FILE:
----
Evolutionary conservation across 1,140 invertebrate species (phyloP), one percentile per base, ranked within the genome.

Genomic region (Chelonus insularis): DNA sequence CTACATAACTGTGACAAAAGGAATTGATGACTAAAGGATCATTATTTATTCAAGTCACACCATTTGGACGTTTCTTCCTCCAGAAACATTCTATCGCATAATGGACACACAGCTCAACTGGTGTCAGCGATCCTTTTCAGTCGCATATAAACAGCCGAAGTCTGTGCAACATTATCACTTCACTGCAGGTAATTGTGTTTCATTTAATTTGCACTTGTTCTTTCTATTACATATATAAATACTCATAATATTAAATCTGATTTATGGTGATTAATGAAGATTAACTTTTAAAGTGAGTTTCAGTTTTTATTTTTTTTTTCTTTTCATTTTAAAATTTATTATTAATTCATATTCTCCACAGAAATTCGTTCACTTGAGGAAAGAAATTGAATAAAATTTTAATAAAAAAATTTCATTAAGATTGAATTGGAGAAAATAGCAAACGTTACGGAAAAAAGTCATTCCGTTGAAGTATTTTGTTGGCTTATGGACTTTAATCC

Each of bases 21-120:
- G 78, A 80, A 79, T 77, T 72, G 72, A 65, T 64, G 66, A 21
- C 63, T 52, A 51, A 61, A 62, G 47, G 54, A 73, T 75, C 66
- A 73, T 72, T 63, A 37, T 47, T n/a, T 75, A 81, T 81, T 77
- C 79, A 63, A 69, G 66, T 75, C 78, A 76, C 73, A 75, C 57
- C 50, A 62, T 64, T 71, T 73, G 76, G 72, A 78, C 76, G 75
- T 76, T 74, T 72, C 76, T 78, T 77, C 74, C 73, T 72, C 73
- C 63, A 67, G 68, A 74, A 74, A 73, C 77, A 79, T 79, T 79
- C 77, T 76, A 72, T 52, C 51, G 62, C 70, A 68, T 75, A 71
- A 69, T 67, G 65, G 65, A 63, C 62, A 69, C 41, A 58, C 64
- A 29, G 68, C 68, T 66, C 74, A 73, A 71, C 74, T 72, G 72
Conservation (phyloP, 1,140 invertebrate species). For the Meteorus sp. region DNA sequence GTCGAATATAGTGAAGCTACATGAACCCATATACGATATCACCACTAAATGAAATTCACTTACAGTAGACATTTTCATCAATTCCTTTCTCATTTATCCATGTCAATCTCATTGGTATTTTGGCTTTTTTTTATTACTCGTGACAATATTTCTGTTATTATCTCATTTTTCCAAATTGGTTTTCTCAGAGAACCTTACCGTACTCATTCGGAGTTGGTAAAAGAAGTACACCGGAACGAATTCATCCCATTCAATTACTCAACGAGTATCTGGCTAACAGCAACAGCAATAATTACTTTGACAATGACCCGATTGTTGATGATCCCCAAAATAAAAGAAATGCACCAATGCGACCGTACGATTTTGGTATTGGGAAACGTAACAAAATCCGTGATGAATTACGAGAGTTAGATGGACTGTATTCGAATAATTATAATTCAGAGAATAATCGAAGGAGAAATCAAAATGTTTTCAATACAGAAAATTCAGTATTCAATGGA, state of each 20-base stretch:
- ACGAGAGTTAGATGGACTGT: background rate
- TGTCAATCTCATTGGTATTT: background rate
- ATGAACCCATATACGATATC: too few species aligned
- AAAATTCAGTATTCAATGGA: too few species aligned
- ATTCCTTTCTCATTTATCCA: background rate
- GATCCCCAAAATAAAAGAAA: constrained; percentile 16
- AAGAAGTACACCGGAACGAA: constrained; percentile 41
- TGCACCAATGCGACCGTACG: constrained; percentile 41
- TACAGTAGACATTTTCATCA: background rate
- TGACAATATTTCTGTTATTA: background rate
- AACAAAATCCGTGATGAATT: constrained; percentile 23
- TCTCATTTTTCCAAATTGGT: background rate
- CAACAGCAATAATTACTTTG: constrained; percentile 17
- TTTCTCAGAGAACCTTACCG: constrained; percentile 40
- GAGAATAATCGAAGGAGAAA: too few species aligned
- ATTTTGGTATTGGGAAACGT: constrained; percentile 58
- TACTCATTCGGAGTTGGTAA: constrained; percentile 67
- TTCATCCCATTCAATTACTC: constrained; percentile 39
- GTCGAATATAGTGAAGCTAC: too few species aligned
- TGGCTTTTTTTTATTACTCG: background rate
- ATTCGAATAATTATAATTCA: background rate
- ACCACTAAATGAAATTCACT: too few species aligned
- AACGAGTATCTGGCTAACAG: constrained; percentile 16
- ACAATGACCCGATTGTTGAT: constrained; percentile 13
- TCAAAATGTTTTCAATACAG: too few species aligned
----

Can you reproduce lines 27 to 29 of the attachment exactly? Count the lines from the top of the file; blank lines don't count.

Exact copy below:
- CAACAGCAATAATTACTTTG: constrained; percentile 17
- TTTCTCAGAGAACCTTACCG: constrained; percentile 40
- GAGAATAATCGAAGGAGAAA: too few species aligned